Sunday you can experience something we've all been claiming to desperately want for a decade now: You can watch a college football playoff selection show.
Next year, we will have our first College Football Playoff committee and an announcement of the seedings, with all the fanfare, all the debate, all the Condoleezza Rice. It will be exciting and fascinating and will certainly find a way to annoy Urban Meyer. But as a rough draft of how this might work, let's take a look at Sunday's big event: The FCS Selection Show.
Of course, FCS -- or Division I-AA, which is what old people like me will call it until the day we die -- has been running a championship tournament for its football teams for years. This year, in fact, is the 35th anniversary of the tournament, which is now called the NCAA Division I Football Championship, a name that keeps getting me excited that we're gonna see Baylor play Alabama and Ohio State play Florida State until this old guy remembers they changed the names again. Because the tournament has been going on so long, it's instructive to look at some of its formats and procedures, to see what the College Football Playoff can learn from, and what it can reject.
So, to prep for the 11:30 a.m. ET Sunday Selection Show (on ESPNU!), here's some stuff you should know about the FCS tournament and how it might apply.
There are 24 teams. Obviously this isn't something the FBS will enact -- at least not for another 30 years, until it reaches this natural expansion point -- but it's worth noting that having that many playoff teams doesn't, in fact, ruin the regular season. Eleven teams receive automatic bids for winning their conferences, almost half, similar to the NCAA basketball tournament. That's plenty of incentive right there. The other 13 teams are at-large picks, selected by a committee of athletic directors. Obviously, it's a lot easier to make this tournament than the FBS tournament will be. There are a total of 122 FCS schools, so with 24 playoff teams, roughly a fifth of schools make it. This also allows far more enjoyable bracketology.
Seeding is incredibly important. Sixteen teams play the first weekend, and the eight winners advance to play the eight top-seeded teams. Which means earning one of those top eight seeds doesn't just give you home-field advantage: It means you have to play one less game. Considering the sport they're playing is football -- which is known to take a bit of toll on the body -- this advantage is rather massive. So massive, in fact, that it's difficult to imagine the College Football Playoff ever having a tournament that doesn't have four, eight, 16 or even 32 teams. Still, this is another excellent argument against having so many playoff teams lessening the importance of the regular season. If you don't win enough, you'll have to play an extra game. Look at the difference it can make in the NFL (if you exclude the New York Giants, anyway).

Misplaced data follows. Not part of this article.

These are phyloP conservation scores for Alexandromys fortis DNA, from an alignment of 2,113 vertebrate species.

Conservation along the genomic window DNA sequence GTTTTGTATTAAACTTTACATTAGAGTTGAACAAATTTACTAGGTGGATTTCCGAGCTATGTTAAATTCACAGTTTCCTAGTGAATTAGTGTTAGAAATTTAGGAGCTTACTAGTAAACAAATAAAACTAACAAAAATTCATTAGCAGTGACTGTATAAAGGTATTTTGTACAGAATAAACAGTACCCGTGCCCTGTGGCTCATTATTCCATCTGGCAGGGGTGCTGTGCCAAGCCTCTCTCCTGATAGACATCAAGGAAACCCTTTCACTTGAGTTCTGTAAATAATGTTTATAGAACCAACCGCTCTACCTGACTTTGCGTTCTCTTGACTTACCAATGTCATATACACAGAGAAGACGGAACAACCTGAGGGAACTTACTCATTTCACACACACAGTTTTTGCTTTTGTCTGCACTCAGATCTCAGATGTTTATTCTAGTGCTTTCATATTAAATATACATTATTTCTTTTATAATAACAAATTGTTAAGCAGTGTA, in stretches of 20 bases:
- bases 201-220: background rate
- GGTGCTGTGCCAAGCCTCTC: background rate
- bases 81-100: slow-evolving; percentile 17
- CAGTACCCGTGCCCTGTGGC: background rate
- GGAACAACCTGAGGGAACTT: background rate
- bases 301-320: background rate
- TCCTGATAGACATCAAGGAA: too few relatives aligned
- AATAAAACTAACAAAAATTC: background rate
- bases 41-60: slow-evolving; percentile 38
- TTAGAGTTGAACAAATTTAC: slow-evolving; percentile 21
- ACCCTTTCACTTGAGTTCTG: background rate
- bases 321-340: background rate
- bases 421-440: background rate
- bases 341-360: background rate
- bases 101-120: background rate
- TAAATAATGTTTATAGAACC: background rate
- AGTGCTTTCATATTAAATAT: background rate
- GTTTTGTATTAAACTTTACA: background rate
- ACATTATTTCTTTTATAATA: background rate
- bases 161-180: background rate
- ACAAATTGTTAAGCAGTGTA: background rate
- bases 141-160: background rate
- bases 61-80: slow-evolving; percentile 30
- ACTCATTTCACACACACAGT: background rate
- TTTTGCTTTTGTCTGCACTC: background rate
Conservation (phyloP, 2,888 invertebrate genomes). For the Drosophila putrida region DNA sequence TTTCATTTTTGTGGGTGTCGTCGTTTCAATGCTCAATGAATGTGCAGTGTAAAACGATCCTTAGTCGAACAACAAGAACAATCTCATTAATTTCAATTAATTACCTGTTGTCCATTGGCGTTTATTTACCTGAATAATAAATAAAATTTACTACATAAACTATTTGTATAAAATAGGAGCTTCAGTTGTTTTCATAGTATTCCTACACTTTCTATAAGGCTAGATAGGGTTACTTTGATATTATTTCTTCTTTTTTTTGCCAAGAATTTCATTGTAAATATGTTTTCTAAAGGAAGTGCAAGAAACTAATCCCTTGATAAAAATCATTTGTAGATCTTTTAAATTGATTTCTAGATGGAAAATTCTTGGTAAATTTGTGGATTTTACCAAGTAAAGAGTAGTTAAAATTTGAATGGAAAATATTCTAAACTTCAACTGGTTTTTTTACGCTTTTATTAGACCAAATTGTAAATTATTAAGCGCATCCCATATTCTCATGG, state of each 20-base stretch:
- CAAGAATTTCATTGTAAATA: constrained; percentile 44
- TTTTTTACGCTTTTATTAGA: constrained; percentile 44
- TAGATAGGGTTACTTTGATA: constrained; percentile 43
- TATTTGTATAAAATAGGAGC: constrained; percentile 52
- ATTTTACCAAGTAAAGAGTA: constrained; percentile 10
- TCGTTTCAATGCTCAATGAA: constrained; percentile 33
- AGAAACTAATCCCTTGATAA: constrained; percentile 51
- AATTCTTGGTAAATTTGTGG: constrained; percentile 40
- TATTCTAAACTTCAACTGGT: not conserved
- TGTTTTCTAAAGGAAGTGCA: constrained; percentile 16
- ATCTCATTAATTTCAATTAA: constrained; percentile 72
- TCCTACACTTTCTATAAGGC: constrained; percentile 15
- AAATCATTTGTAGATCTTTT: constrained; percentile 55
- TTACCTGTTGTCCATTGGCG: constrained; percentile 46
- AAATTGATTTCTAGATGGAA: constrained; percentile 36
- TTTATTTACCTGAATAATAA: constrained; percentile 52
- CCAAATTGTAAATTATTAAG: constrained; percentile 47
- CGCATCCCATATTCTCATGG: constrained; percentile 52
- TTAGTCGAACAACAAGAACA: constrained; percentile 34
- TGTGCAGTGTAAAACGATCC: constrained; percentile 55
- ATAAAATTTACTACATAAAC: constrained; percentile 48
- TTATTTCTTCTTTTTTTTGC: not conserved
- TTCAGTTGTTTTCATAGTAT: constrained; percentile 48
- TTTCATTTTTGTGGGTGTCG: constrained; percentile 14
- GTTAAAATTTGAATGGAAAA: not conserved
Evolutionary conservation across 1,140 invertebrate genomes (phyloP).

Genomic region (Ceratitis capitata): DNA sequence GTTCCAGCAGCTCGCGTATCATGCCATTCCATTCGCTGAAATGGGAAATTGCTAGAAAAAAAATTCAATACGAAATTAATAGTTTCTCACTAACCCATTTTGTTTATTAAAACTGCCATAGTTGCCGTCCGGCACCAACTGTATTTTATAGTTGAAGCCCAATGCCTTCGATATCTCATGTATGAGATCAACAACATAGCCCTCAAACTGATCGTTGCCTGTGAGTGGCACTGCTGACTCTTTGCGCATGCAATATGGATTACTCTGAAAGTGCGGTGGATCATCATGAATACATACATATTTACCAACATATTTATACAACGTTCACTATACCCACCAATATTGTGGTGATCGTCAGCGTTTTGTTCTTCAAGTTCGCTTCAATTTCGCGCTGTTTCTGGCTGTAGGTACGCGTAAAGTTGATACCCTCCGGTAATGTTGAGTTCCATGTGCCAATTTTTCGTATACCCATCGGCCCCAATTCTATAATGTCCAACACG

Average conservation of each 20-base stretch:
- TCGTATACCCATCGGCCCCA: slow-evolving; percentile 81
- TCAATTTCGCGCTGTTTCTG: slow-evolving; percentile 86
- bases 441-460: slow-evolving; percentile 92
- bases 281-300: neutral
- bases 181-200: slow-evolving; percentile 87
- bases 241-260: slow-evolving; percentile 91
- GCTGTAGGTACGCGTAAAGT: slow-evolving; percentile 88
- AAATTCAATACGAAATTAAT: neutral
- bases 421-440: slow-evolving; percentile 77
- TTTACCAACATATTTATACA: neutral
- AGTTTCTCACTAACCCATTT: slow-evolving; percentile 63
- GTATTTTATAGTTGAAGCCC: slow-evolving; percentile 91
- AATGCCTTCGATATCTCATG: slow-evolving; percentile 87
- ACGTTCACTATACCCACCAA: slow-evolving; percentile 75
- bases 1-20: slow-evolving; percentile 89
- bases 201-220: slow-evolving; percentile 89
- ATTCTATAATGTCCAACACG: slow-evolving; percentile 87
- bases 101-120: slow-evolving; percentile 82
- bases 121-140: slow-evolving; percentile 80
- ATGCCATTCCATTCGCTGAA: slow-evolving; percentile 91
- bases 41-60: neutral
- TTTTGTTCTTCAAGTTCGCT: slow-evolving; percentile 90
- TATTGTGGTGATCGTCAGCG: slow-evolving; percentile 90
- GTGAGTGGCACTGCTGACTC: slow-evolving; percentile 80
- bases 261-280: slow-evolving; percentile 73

Home-field atmospheres. Every FCS tournament game takes place on the home campus of the higher seed except for the championship game, which takes place as Toyota Stadium in Frisco, Texas, home of the FC Dallas MLS team. This makes for a much more fun atmosphere than you would see if there were a neutral site and emphasizes once again how much the regular season matters. This has been ruled out for the College Football Playoffs, officially because of scheduling difficulties on campuses and unofficially because there's money to be made by having the games at bowl sites. It has become clear in the past few years how much the early rounds of the NCAA basketball tournament are hurt by dispassionate, sparse crowds, and it's not like all the non-BCS bowl games have been populated by 60,000 screaming fans, either. Of all the changes that FBS should eventually adopt from the FCS, it's this. Home-field advantage asserts the power of the regular season and will lead to lunatic environments. It feels like this will have to happen at some point, at least in the preliminary rounds once we inevitably get to eight or 16 teams.
The Committee. Let's do some math. The FCS committee has only athletic directors and features 11 people choosing 24 teams. The FBS committee features 13 people, some of whom have only a glancing connection to college football as currently constituted, to pick four. The FCS committee meets regularly throughout the season; the FBS committee promises to meet "several times in person."
The Teams. Even though the ground rules are theoretically more even in FCS than they are in FBS -- North Texas is never competing with Alabama, no matter how hard the Mean Green work at it -- there are more dynasties in FCS. The national championship game has been the same the last two years: North Dakota State over Sam Houston State. (Appalachian State also won three straight titles from 2005-07.) It is rare that FCS teams are ever undefeated because they usually play an FBS team or two for financial reasons. Eastern Illinois, which has dominated every FCS team it has played this year and is ranked No. 2 in the coaches poll, is 10-1, with its only loss coming to Northern Illinois, currently undefeated in FBS. The No. 1 team? North Dakota State again, which is undefeated, thanks to its upset of Kansas State to begin the season.
There won't be near the fanfare -- not a thousandth of the fanfare -- when the FCS has its selection show on Sunday morning as there will be when the College Football Playoff does its thing a year or so from now. But I think they're doing it the right way. They've had years to figure this system out and perfect it. Here's hoping it doesn't take the FBS as long.
(Also: GO PANTHERS.)